More than 8,000 war graves around Wales are to be given a higher profile in a bid to emphasise local history on people’s doorsteps.
The Commonwealth War Graves Commission is placing signs at 1,145 cemeteries and churches to highlight memorials to soldiers killed in World Wars I and II.
Smartphone QR codes are also planned to give people historical information at some of the main sites.
The commission said many people are unaware there are war graves in Wales.
Cardiff and Pembrokeshire are among the first areas to be given the signs, which will be placed at the entrances to cemeteries and church graveyards to say there are war graves at the site.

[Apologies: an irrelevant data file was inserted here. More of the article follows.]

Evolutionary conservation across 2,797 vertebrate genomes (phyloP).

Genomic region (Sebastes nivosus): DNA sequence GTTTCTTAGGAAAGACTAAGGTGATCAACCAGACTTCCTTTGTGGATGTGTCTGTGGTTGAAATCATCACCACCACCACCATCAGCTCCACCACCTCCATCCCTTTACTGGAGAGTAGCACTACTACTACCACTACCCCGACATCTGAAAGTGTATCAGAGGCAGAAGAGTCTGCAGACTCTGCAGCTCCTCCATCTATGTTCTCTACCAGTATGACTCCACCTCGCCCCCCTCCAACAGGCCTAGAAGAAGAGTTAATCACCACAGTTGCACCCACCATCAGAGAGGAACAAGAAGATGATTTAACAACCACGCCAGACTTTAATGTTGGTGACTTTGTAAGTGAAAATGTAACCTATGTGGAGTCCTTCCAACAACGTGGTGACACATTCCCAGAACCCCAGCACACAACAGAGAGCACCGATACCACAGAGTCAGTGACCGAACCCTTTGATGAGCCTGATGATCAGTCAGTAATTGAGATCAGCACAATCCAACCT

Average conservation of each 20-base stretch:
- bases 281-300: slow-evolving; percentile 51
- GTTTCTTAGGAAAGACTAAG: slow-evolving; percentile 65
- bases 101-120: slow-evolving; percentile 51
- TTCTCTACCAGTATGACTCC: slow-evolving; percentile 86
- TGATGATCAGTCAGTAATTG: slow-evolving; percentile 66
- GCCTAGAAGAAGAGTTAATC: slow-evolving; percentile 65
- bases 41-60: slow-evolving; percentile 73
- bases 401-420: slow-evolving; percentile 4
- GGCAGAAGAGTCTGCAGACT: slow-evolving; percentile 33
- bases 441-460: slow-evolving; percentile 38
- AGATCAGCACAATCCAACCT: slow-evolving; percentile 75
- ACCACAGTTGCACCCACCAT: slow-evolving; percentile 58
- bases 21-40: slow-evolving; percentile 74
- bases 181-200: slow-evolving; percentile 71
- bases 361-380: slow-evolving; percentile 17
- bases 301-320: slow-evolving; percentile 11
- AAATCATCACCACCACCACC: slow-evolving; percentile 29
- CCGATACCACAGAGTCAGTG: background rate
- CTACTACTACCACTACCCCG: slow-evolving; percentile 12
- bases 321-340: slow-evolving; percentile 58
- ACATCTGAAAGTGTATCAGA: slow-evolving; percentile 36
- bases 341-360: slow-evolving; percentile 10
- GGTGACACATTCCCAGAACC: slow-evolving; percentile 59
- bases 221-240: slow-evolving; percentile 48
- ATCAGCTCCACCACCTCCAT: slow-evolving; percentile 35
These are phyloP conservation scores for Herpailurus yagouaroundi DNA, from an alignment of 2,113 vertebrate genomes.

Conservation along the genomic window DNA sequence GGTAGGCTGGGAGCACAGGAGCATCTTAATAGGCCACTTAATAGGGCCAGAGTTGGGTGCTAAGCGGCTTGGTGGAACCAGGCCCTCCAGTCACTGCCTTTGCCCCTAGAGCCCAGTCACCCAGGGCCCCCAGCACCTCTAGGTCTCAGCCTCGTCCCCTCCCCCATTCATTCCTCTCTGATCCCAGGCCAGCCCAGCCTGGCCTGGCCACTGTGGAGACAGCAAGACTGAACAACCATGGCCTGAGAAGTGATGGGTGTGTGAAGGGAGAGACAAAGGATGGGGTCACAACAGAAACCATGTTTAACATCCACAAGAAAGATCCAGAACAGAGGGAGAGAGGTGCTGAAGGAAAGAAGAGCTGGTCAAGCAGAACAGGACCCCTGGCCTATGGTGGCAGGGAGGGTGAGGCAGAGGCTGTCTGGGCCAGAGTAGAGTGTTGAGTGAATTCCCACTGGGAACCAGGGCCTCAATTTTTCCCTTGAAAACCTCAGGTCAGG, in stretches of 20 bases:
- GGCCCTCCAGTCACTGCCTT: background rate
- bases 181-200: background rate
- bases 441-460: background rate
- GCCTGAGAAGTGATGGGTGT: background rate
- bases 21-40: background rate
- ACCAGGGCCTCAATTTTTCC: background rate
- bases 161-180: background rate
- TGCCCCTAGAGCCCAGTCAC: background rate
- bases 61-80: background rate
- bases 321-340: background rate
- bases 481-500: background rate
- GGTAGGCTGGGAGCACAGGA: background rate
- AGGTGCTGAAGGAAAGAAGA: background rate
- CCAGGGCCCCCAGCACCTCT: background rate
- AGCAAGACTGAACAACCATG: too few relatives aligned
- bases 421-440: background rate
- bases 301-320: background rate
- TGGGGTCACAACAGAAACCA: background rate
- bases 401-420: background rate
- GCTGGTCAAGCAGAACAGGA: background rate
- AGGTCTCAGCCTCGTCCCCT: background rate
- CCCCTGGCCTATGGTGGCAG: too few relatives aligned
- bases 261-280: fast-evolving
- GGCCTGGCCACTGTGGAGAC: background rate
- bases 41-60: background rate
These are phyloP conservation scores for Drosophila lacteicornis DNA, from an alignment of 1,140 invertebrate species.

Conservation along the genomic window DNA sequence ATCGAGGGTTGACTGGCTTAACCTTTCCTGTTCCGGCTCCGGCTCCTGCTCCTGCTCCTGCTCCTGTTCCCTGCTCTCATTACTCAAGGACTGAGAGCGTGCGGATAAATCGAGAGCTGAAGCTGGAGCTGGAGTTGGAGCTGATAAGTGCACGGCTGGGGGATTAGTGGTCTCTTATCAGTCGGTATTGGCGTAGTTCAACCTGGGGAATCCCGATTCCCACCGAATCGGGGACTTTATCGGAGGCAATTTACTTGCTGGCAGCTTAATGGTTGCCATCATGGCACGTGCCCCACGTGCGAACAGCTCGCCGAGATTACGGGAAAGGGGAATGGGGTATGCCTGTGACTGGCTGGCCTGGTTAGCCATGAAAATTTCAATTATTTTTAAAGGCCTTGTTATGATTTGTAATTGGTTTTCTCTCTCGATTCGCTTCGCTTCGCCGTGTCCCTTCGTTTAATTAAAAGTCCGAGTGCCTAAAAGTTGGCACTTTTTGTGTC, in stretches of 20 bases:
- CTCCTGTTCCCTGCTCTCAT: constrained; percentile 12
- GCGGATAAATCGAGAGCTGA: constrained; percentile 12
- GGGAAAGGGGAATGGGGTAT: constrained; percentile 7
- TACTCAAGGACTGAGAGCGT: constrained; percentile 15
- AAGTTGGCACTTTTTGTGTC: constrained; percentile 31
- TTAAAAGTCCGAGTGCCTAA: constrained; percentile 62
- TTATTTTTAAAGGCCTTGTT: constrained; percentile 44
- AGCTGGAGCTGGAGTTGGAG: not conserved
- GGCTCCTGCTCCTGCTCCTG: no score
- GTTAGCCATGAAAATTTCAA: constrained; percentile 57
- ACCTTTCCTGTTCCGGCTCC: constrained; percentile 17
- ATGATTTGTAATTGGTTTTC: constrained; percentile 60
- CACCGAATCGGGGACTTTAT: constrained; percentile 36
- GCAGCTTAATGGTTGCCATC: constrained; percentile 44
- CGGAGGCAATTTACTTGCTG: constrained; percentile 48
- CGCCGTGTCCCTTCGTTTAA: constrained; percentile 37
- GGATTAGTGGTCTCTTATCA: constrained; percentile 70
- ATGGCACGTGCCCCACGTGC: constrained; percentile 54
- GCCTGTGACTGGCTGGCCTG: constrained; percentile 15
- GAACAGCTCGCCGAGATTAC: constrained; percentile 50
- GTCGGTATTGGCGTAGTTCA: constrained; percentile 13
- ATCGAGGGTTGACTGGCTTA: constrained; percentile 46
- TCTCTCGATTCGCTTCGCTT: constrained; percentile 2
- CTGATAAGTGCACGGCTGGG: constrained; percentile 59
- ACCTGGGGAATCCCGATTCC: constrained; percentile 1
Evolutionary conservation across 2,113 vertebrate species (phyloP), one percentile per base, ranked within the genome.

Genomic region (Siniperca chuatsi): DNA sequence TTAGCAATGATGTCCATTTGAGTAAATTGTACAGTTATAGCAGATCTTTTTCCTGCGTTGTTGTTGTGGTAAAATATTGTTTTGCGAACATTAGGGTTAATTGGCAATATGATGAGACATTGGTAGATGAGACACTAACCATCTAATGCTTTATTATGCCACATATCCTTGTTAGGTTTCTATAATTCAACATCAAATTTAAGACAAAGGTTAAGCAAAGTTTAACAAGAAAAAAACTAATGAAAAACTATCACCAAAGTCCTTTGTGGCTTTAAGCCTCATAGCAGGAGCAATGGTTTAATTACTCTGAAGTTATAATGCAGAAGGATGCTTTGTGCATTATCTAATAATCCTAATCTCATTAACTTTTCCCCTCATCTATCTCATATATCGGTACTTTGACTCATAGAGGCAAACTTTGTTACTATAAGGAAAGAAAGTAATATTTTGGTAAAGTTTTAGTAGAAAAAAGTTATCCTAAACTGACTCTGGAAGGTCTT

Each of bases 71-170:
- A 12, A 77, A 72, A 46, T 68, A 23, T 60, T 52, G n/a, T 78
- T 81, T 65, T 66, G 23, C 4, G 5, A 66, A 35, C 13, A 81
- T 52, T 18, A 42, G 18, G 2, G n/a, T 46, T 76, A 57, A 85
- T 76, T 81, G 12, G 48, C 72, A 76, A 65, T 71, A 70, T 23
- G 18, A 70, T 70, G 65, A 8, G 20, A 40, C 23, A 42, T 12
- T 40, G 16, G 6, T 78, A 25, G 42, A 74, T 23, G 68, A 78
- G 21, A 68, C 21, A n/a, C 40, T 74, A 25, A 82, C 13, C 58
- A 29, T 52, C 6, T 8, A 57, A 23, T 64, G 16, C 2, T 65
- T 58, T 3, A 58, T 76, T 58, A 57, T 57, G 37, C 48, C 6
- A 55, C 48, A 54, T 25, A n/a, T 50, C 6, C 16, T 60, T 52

More signs are planned for 1,145 locations over the next few years to highlight the 8,015 war graves from the two world wars that are scattered throughout Wales.
In addition, some sites, including Cathays Cemetery in Cardiff and St Margaret’s Church in Bodelwyddan, will have more in-depth historical information signs.
QR codes will also be placed alongside them so that people can scan them with their smartphones to find out more details about the soldiers buried there.
Peter Francis, from the Commonwealth War Graves Commission (CWGC) - which maintains graves from the two world wars - said the ambitious UK-wide project was important in order to raise awareness.
“Most people know about the war cemeteries abroad - in France and Belgium, in the desert and in the far east,” he said.
“We are keen to raise awareness of our war graves in Wales and to remind people that there are very powerful reminders of the human cost of the two world wars on your doorstep.”